Farmers are the greatest manageable variable affecting wheat yields, says British consultants who run yield networks of top producers.
The biggest difference is not region or variety, or soil type, says Roger Sylvester-Bradley, with ADAS, the largest agriculture consultant group in the United Kingdom.
Instead, the largest effect on yield is firstly a mix of “interactions with the season,” which Sylvester-Bradley calls a “fog” of the many factors, including weather, that influence a crop in a given year. The second largest yield impact is the farm and especially the farmer.
That makes sense because while collecting extensive data on farm practices from farmers who are part of Yield Enhancement Networks (YENs), the researchers have found that there’s little regional effect. There are farmers getting high yields in many areas of the U.K., with many different soil types.
Sylvester-Bradley, who spoke at the Southwest Ag Conference recently in Ridgetown, along with his colleague Ruth Wade, looks at farm level and field level data, some he came to late in his career after he realized the small plot work he’d been doing for years and the wheat nutrition recommendations he’d been making for as many years, were wrong.
His work has convinced him that there’s great room yet for increase in crop yields. If the major factors are those managed by humans, then there’s potential for other humans to also make the same choices.
“If you have huge variation in yield, it proves improvement in yield is possible,” he said.
From 2002 to 2018, 477 variety trials, and 14,000 plot yields have been recorded by ADAS. Wheat yields have ranged from 50 to 275 bushels per acre.
He calls for more “farm-centric learning” that allows a farmer to boost their yields taking into account the factors on their farm. Scientifically proven recommendations aren’t enough. They have to be married to practice.
He says the difference among farmers isn’t that they’re investing a lot more than others in crop nutrition, or protection, but they have applied more attention to detail. They get the crop nutrition level and applied at the right time, repeatedly.
Sylvester-Bradley and his colleagues are also working to redefine what constitutes “yield” in the minds of farmers.
A volume measurement, like bushels per acre or tonnes per hectare is too simplistic. He’s looking for “edible yield”, something that includes quality factors and the ability of the crop to convert sunlight to final product.
One of the many numbers that the YENs capture includes solar energy measured in terrajoules.
They also look at how much water is captured by plants in a field.
“I wonder how many of you know how much water your soils hold? If we know that, we can get to 300 bushels (per acre of wheat),” he said.
As a result of all of that research, farmers in the Yield Enhancement Networks can compete on actual yield out of their fields and on potential yield – if they had better luck with sun and rain in a particular growing season, says Wade.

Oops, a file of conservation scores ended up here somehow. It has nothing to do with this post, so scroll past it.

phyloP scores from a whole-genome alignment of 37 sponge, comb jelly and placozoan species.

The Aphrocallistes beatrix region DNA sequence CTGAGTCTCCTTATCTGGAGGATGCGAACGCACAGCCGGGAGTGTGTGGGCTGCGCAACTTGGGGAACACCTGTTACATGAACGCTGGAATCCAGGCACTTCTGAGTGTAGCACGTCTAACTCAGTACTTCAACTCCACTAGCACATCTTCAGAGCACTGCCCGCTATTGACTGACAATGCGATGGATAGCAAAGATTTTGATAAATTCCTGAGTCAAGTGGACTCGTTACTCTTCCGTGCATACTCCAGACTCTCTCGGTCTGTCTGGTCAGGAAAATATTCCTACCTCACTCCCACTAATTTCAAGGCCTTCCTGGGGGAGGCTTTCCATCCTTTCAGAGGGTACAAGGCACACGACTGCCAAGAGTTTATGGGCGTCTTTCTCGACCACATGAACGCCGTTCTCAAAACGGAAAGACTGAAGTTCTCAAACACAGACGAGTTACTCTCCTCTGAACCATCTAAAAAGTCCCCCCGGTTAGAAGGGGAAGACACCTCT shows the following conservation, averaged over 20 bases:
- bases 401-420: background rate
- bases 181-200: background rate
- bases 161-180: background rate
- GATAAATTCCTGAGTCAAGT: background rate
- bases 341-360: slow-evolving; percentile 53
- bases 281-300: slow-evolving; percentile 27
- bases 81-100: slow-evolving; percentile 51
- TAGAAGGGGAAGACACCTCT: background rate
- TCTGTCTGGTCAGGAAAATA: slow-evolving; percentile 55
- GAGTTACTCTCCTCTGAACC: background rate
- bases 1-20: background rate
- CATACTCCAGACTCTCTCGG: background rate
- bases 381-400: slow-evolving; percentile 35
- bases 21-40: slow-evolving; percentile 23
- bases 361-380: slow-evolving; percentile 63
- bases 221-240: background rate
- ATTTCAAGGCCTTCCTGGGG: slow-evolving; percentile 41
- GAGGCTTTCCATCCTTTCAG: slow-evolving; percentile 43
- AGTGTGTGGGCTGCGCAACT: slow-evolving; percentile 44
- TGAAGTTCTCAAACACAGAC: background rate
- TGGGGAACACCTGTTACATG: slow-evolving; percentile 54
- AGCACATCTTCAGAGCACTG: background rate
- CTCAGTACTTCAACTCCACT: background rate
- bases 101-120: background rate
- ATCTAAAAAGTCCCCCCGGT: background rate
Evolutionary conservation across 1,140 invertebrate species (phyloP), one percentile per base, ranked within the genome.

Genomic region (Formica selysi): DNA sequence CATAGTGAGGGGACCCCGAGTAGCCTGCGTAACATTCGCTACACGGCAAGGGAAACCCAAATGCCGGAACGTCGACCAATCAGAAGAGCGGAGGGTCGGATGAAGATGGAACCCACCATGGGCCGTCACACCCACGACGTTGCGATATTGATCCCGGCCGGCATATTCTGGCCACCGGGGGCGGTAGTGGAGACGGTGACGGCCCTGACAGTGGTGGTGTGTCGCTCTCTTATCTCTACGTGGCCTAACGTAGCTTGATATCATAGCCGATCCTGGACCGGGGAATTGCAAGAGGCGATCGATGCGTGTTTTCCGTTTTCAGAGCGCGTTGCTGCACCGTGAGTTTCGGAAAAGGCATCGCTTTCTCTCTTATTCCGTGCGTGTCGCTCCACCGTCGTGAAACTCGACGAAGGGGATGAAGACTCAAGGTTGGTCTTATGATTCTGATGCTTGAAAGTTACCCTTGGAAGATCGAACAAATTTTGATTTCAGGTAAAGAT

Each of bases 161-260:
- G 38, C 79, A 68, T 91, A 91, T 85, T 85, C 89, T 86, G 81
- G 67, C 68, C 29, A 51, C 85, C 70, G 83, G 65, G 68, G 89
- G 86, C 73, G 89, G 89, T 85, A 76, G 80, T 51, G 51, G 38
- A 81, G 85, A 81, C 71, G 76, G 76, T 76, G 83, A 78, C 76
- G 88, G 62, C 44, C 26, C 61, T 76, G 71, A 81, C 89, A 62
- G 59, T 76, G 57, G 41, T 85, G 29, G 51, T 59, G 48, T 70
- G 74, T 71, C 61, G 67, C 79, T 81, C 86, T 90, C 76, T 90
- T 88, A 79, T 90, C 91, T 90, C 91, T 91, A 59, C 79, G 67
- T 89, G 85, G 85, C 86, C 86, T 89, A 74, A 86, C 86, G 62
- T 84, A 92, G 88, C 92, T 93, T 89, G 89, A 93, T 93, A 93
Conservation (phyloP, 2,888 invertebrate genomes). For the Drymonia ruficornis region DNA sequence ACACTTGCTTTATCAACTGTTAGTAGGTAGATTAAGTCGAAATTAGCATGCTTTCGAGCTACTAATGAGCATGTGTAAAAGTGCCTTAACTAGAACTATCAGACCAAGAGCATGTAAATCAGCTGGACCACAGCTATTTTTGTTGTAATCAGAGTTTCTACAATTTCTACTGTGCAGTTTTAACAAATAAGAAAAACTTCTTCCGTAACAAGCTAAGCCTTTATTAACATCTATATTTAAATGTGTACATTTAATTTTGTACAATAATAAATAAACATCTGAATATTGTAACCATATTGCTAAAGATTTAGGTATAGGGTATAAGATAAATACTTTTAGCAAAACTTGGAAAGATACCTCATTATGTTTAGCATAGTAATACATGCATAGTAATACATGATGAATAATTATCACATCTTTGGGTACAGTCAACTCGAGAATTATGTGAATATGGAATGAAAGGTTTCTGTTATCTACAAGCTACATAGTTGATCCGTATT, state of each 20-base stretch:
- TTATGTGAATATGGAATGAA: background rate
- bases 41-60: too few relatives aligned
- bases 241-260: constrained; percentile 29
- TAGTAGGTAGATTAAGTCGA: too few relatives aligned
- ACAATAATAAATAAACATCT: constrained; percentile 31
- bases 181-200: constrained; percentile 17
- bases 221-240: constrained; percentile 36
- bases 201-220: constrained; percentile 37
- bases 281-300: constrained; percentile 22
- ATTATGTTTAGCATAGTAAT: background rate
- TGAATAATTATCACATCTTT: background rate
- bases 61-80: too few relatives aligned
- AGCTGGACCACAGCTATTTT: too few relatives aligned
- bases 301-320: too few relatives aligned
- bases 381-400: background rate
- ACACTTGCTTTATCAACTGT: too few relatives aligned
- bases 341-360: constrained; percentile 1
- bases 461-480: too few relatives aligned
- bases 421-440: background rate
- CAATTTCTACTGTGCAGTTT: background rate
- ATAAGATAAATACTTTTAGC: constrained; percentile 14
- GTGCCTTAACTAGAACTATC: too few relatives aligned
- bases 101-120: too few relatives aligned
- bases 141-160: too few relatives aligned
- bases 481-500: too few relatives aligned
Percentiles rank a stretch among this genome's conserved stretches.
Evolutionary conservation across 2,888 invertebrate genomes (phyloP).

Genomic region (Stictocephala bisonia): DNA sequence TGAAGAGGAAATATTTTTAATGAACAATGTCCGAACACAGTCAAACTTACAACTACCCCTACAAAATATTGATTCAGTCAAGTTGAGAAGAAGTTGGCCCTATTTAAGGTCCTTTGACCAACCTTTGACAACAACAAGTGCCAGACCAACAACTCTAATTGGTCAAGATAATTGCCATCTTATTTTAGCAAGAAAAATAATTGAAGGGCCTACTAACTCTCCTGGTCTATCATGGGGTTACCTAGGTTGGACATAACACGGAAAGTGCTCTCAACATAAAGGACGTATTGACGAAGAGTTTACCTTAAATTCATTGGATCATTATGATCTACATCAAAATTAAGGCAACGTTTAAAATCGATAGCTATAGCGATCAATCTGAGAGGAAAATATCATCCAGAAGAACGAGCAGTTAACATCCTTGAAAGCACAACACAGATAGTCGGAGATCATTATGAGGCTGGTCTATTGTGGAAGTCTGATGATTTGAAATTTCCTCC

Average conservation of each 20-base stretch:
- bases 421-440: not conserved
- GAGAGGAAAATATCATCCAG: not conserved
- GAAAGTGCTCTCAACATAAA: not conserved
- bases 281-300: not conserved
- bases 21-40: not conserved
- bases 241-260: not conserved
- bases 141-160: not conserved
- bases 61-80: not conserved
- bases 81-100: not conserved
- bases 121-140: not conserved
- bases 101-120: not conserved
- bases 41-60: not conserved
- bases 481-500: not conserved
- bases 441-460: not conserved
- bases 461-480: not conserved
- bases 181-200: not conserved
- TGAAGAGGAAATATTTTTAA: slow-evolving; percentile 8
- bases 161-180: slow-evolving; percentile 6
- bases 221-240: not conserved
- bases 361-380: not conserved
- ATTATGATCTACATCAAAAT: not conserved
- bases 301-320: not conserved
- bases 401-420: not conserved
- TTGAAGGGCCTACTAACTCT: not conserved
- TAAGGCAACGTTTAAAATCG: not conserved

Each farmer in the YEN, which now numbers about 250, gets a 20 page report on their farm’s productivity benchmarked against aggregated numbers.
Actual yields reached a high of 248 bushels per acre in 2019 for the winner.
Sylvester-Bradley says the huge yield that the winner got this year is in soils that the textbooks say couldn’t hold enough water to get that yield.
“Clearly the textbooks we’ve been relying on for years are wrong,” he said.
The Yield Enhancement Networks have spread into other crops, including a new one in Prince Edward Island for potatoes. There’s a new one in the U.K. that focuses on crop nutrition, because Sylvester-Bradley says there’s lots yet to learn in that area.
Tomatoes grown hydroponically can produce huge biomass – including 28 tonnes per hectare of saleable product and 430 tonnes of wet biomass.
That yield comes from increasing carbon dioxide in the greenhouse and precisely feeding water and simple salts the provide the plant with 12 essential elements, he says.
In the field, a healthy soil must also be capable of supplying those 12 essential nutrients, in the varied amounts necessary, from hundreds of pounds of nitrogen and potash to single grams of molybdenum per hectare.
ADAS is looking to identify whether nutrients have made it to the grain at harvest and use such measures to identify nutrient deficiencies. They are doing that by measuring grain, but also doing leaf analysis while the crop is growing, although Sylvester-Bradley says better standards are needed for interpreting leaf analysis.
High wheat yield findings from the U.K.
- 15 tonnes per hectare is possible almost anywhere in the U.K.
- It’s less about what you spend, more about attention to detail
- Large yields come from large crops (able to capture sunlight and water)
- Taller crops with higher straw nitrogen percentage tended to have higher yield
- Good nutrition, control of disease and reducing lodging risks
Farm management factors affecting high yield:
- Growing wheat after a break crop
- Narrow drill widths
- Using manure
- Applying adequate nitrogen
- Several applications of plant growth regulators